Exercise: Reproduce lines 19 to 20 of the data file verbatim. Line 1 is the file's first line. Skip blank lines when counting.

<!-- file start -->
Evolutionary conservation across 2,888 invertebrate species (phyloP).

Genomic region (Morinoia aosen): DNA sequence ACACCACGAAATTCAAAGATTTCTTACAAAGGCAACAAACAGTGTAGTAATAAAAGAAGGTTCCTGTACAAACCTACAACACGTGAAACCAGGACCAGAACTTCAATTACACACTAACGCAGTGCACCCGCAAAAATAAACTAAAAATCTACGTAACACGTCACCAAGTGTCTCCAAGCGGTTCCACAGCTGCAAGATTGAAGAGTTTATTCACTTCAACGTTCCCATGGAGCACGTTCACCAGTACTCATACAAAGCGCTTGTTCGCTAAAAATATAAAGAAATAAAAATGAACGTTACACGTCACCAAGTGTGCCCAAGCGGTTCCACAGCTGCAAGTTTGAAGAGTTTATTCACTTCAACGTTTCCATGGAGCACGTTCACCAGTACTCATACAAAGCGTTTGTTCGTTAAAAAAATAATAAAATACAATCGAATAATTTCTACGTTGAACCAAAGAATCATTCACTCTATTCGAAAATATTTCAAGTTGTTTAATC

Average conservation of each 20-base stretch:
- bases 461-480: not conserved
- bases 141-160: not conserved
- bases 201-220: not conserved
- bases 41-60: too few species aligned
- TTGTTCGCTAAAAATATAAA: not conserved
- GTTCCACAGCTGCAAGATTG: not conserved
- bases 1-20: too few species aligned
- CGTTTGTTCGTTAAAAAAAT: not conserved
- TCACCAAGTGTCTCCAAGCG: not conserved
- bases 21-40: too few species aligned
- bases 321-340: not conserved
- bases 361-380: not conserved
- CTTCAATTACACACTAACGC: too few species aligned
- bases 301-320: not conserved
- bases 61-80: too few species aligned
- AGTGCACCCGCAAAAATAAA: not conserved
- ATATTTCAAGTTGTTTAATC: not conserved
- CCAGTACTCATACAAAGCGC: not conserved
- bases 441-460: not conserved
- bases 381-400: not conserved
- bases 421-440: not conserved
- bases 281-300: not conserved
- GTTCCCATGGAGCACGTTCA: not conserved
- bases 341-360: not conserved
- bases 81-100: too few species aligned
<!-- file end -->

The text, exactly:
- AGTGCACCCGCAAAAATAAA: not conserved
- ATATTTCAAGTTGTTTAATC: not conserved